The collared pivot axle 29 is rotatably fitted in the ring bearing 28, and their cams 31 and 32 are put in mating condition by pulling down the length of high-tension thread 4. FIG. 8b shows that the temple 6 is folded whereas FIG. 8c shows that the temple 6 is unfolded. FIG. 8d shows that the temple 6 is unfolded beyond certain angular limit. The length of high-tension thread 4 is stretched all the time to pull the pivot axle 29 in the ring 28, thereby pushing the upper cam 32 against the lower cam 31. The upper cam 32 slides on the lower cam 31 while the temple 6 is folded or unfolded.

When the temple 6 is unfolded beyond certain angular limit (FIG. 8d), the pivot axle 29 is raised while the lower and upper cams 31 and 32 are mated together. As a result, the length of high-tension stretch 4 is increasingly stretched, and accordingly an increased pulling force is applied to the pivot axle 29, thereby causing an increased folding force to be applied to the temple 6. Thus, the temple joint functions like a hinge.

As may be understood from the above, a wire-and-thread rimmed frame according to the present invention assures that the lenses be fixedly held by the stretching force, which are applied to the lengths of high-tension thread without fear of cutting the stretched lengths of thread at the hole edges by which they are caught in fixing to the upper half-wire rims. A single wire is so bent as to configure the front of the eyeglass frame, which has an arch-like bridge reinforcement hung from the opposite reentrants of the bridge of the front, thus increasing the strength of the front.

Each temple can be folded and unfolded from the front without recourse to any hinge joints, and the stretched length of high-tension thread gives a pull to the temple all the time, thus preventing the temple from being loose at the temple-to-rim joint. In spite of the simple joint structure the temple can be stable in folding or unfolding position; the temple-to-rim joint is energized with the stretching force from the length of high-tension thread all the time. The temple pivot having an inclined cam surface formed therein is responsive to the folding or unfolding of the temple for decreasing or increasing the stretching force, thereby applying a pleasing force to restore the temple toward its normal unfolding position. No soldering is required in assembling parts, and therefore, no deterioration may be caused in the wire material.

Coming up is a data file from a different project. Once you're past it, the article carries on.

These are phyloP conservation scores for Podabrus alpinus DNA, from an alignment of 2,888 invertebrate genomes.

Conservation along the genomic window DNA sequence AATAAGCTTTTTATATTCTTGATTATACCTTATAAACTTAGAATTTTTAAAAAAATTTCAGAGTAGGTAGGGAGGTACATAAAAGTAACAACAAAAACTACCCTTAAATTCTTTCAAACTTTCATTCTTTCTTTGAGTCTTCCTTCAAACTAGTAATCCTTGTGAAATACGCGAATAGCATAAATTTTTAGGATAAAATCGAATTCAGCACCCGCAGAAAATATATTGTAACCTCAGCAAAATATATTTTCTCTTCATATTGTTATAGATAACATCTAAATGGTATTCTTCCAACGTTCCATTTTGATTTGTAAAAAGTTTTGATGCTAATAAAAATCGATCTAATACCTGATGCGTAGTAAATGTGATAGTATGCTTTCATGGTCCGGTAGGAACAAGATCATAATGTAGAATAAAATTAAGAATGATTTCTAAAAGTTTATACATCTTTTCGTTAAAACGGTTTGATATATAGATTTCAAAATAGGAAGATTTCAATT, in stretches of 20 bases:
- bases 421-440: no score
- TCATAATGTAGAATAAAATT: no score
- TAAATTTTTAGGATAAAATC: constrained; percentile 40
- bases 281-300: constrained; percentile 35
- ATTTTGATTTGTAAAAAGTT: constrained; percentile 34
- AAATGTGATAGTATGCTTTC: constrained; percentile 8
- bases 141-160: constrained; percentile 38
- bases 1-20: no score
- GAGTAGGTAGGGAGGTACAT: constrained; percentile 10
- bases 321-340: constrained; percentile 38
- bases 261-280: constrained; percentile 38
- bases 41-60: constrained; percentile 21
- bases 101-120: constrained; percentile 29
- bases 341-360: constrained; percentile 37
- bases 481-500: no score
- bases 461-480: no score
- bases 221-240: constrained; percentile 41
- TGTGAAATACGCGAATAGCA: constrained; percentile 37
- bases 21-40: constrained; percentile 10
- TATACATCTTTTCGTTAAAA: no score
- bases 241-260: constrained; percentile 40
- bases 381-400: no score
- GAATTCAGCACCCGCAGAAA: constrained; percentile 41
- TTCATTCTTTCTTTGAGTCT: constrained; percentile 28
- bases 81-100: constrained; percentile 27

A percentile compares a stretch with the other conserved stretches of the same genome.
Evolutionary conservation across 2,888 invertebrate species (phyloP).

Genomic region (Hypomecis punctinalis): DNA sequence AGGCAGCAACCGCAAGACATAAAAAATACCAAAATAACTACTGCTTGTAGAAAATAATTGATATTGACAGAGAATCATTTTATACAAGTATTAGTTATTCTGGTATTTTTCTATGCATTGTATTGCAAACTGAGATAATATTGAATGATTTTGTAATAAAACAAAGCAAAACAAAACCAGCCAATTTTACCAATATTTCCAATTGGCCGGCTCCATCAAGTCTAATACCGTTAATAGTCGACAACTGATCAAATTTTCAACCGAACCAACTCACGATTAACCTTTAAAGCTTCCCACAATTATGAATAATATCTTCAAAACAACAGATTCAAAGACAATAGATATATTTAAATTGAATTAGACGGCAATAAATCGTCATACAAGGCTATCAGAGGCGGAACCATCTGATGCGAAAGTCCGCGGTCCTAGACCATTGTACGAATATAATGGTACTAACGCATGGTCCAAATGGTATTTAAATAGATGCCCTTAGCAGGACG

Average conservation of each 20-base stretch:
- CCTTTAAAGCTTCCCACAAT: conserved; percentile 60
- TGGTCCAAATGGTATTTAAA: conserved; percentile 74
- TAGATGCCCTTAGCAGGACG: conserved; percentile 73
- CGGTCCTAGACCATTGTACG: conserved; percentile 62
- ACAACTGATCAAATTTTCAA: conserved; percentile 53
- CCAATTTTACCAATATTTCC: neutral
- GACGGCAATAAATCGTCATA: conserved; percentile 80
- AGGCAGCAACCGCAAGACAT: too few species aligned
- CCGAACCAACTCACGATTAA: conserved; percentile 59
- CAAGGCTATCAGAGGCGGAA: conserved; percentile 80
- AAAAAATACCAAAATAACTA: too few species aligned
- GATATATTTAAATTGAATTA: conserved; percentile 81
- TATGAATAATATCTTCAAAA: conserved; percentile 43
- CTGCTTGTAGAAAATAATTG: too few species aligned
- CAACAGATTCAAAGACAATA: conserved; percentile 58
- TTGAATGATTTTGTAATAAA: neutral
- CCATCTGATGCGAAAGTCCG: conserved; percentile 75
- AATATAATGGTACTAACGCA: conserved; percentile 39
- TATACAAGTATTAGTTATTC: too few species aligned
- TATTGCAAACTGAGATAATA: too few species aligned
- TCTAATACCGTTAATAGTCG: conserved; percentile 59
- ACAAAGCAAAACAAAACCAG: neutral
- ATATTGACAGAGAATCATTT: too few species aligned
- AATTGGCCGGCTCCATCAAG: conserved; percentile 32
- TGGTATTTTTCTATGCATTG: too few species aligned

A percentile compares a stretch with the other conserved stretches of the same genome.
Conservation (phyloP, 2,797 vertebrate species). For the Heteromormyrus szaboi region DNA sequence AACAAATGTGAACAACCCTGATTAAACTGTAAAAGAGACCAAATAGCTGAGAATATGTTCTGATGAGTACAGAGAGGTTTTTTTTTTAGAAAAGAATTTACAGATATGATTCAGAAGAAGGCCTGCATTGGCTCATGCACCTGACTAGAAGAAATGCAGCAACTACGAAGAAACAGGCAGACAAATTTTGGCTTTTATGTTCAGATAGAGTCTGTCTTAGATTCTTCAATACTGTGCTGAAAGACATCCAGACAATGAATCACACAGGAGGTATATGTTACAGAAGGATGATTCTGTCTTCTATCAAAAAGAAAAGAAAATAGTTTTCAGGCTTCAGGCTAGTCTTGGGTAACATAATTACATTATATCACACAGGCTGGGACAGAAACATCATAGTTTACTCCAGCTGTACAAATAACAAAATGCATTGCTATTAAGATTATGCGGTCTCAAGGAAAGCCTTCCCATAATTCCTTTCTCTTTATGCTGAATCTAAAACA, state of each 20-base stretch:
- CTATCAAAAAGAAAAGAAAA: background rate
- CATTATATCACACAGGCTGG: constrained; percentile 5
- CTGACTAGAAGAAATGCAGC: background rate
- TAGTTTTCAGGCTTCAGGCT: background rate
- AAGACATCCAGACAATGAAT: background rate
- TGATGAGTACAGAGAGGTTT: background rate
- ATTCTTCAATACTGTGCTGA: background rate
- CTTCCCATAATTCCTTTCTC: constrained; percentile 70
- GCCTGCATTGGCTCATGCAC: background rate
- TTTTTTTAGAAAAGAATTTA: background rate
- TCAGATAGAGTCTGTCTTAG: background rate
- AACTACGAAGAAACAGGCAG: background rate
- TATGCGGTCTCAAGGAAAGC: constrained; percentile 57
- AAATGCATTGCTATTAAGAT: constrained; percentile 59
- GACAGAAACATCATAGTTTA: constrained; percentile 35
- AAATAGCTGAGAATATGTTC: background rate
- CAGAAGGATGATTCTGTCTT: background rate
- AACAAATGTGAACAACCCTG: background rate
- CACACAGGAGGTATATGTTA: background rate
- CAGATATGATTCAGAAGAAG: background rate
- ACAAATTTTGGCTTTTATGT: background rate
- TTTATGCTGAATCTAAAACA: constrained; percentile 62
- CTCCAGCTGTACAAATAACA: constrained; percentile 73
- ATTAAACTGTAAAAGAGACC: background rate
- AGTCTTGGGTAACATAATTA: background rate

Patent Citations
Cited PatentFiling datePublication dateApplicantTitle
US5135296 *May 23, 1991Aug 4, 1992Poul J. LindbergEyeglasses having single wire frames
US6015212 *Jul 23, 1998Jan 18, 2000Bottega D'arte In Firenze S.R. L.Eyeglass frame made of wire with an elastic element
JPH1172752A Title not available
Referenced by
Citing PatentFiling datePublication dateApplicantTitle
US7040751Mar 11, 2005May 9, 2006Aspex Eyewear, Inc.Frame construction for eyewear having removable auxiliary lenses
US7063420May 14, 2004Jun 20, 2006Isl Technologies, LlcAdjustable tensioning system for rimless eyewear
US7140727May 14, 2004Nov 28, 2006Isl Technologies, LlcEyeglass frame assembly
US7249843May 14, 2004Jul 31, 2007Isl Technologies, LlcAdjustable tensioning system for rimless eyewear
US7278731Mar 20, 2006Oct 9, 2007Aspex Eyewear, Inc.Frame construction for eyewear having removable auxiliary lenses
US7344239Nov 27, 2006Mar 18, 2008Lerner Ira SEyeglass frame assembly
US7357501Jun 14, 2006Apr 15, 2008Lerner Ira SAdjustable tensioning system for rimless eyewear
US7537337May 2, 2007May 26, 2009Lerner Ira SEyewear with eyewire tensioning assembly
US7771044Aug 29, 2007Aug 10, 2010Aspex Eyewear, Inc.Frame construction for eyewear having removable auxiliary lenses
US20140251839 *May 22, 2014Sep 11, 2014Tadmor ShalonUniversal eyewear
EP1962126A2 *May 14, 2004Aug 27, 2008Markus TemmingSpectacles
Classifications
U.S. Classification351/92
International ClassificationG02C5/06, G02C1/04, G02C5/02, G02C9/04
Cooperative ClassificationG02C5/008, G02C1/04, G02C2200/10
European ClassificationG02C5/00D, G02C1/04
Legal Events
DateCodeEventDescription
Dec 29, 2004FPAYFee payment
Year of fee payment: 4
Feb 2, 2009REMIMaintenance fee reminder mailed
Jul 24, 2009LAPSLapse for failure to pay maintenance fees
Sep 15, 2009FPExpired due to failure to pay maintenance fee
Effective date: 20090724